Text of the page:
Recommendation 2.4 provides that federal and state authorities "should recognize that supported decision-making can be a reasonable accommodation under the Americans with Disabilities act of 1990, as amended, in supporting an individual in making their own decisions and retaining their right to do so."

Moran acknowledges there is weak understanding within some courts for how supported decision-making will work, even as she advocates strongly for its use.  She writes:

While there is growing awareness of “supported decision-making” (SDM), particularly as an alternative to guardianship, SDM does not have a universally accepted legal definition. It is, however, becoming a more commonly understood concept of integrated supports which honors an individual’s integrity of choice with the underlying principle that, with enough appropriate supports and services, nearly every individual has the capacity to make decisions. When people use SDM as a communication accommodation, they use family members, friends, professionals, and others they trust and who know them well to help them understand the situations and choices they face, but with the ultimate choice left to the adult. This eliminates a substitute decision-maker and maximizes autonomy for the individual who may need communication supports for speaking, reading, writing, or understanding in order to meaningfully participate. The need for this kind of support necessarily includes and can provide for meaningful participation in court services, programs and activities.

For more on this important topic, read Moran's full piece, "Something to Talk About: Supported Decision Making and Access to Justice for All."

July 21, 2021 in Cognitive Impairment, Consumer Information, Current Affairs, Dementia/Alzheimer’s, Elder Abuse/Guardianship/Conservatorship, Ethical Issues, Federal Statutes/Regulations, State Statutes/Regulations | Permalink | Comments (0)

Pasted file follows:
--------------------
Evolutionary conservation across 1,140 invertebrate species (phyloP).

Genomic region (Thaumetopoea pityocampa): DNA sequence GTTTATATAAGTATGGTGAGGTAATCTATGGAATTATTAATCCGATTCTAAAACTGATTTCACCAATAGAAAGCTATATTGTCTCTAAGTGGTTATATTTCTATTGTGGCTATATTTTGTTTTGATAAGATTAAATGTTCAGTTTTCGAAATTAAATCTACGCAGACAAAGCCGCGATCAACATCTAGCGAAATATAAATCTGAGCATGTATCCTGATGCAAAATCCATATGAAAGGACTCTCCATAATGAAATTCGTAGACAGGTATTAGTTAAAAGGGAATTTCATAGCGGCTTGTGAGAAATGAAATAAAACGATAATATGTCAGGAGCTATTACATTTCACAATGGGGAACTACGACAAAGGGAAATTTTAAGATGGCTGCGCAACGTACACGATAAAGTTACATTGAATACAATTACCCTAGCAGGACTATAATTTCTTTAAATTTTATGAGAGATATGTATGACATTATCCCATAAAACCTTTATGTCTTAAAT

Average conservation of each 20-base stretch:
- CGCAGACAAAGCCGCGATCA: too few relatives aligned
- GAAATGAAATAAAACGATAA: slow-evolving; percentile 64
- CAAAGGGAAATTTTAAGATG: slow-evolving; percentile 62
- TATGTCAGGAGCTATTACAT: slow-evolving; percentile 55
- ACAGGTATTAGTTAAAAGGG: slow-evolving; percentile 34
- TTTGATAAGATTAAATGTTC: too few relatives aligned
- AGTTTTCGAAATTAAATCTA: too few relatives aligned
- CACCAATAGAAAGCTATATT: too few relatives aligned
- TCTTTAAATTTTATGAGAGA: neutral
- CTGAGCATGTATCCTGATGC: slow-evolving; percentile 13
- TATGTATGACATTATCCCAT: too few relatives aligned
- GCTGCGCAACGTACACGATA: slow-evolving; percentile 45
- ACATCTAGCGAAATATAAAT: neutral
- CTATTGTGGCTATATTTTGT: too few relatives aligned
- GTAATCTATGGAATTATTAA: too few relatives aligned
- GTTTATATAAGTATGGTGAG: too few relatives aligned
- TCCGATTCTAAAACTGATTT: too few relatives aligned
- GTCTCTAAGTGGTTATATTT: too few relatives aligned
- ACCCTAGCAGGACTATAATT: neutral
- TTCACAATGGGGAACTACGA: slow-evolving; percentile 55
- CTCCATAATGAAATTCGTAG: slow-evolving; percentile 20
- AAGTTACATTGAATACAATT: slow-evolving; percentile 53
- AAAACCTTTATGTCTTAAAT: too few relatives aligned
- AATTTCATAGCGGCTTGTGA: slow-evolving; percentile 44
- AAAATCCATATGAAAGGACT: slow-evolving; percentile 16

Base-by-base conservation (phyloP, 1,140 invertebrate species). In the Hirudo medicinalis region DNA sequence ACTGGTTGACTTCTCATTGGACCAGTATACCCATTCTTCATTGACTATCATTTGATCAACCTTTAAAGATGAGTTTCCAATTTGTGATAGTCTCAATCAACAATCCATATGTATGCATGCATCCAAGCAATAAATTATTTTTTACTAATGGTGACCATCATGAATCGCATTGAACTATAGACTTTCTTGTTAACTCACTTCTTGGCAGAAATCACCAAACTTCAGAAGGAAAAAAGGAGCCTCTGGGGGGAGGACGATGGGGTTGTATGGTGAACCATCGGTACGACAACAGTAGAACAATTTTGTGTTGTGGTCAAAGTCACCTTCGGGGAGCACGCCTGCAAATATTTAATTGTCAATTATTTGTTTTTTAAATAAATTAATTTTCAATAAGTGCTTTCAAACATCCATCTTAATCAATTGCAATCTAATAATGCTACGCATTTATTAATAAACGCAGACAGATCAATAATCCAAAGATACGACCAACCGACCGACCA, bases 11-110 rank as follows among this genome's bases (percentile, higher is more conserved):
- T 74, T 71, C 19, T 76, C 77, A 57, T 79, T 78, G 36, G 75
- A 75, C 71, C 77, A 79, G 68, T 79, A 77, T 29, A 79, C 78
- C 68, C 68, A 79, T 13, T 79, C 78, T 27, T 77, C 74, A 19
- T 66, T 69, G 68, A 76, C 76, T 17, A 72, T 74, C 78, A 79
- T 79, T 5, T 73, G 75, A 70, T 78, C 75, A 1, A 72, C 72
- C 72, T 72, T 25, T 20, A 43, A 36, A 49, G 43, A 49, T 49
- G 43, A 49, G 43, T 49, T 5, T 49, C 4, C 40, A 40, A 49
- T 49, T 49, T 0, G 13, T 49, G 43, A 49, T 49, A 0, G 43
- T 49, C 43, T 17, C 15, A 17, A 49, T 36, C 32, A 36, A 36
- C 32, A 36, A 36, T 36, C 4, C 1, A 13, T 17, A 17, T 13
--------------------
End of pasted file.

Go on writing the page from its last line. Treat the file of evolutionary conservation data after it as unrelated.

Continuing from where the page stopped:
Monday, July 19, 2021

UVA Law Professor Naomi Cahn: Why Conservatorships Like the One Controlling Britney Spears Can Lead to Abuse

 Prolific writer Naomi Cahn, who in 2020 moved from George Washington to University of Virginia School of Law as a distinguished professor and director of UVA's Family Law Center, has a new commentary on the potential impact of the Britney Spears' litigation challenging her California-based conservatorship.  Professor Cahn observes at the outset:

Spears’ case is unusual: Conservatorships are typically not imposed on someone who doesn’t have severe cognitive impairments, and Spears has toured the world, released four albums and earned US$131 million, all while deemed legally unfit to manage her finances or her own body.

Despite the unique circumstances of Ms. Spears' circumstances, her case demonstrates the lack of national data tracking such "protective" proceedings.  Professor Cahn writes:

Broad powers and “anemic” oversight make conservatorships subject to multiple forms of abuse, ranging from the imposition of unnecessary restrictions on the individual to financial mismanagement. Nothing can be done if no one finds out about the abuse.

 

A 2010 U.S. government report identified hundreds of allegations of physical abuse, neglect and financial impropriety by conservators. Most of them related to financial exploitation, and that, in turn, often meant that the victim’s family was affected, losing not just expected inheritances but also contact with the person subject to the conservatorship.

 

A 2017 New Yorker article on abusive guardians highlighted the case of April Parks, who was sentenced to up to 40 years in prison for financial conduct related to numerous conservatorships she handled. She was also ordered to pay more than half a million dollars to her victims.

 

But beyond these anecdotes, no one even knows the magnitude of the problem. That’s because conservatorships are subject to state law, and each state handles the imposition of them as well as data collection differently. And a 2018 Senate report found that most states are unable to report accurate data on conservatorships.

Professor Cahn sees Britney Spears' case as generating a national outrage that was missing from earlier anecdotal indications of problems for older adults trapped in "protective" proceedings.  She concludes: 

Spears may soon find herself free of her conservatorship. Regardless, her situation has already put a spotlight on the potential for abuse – and it may lead to a better system for those who genuinely need the assistance.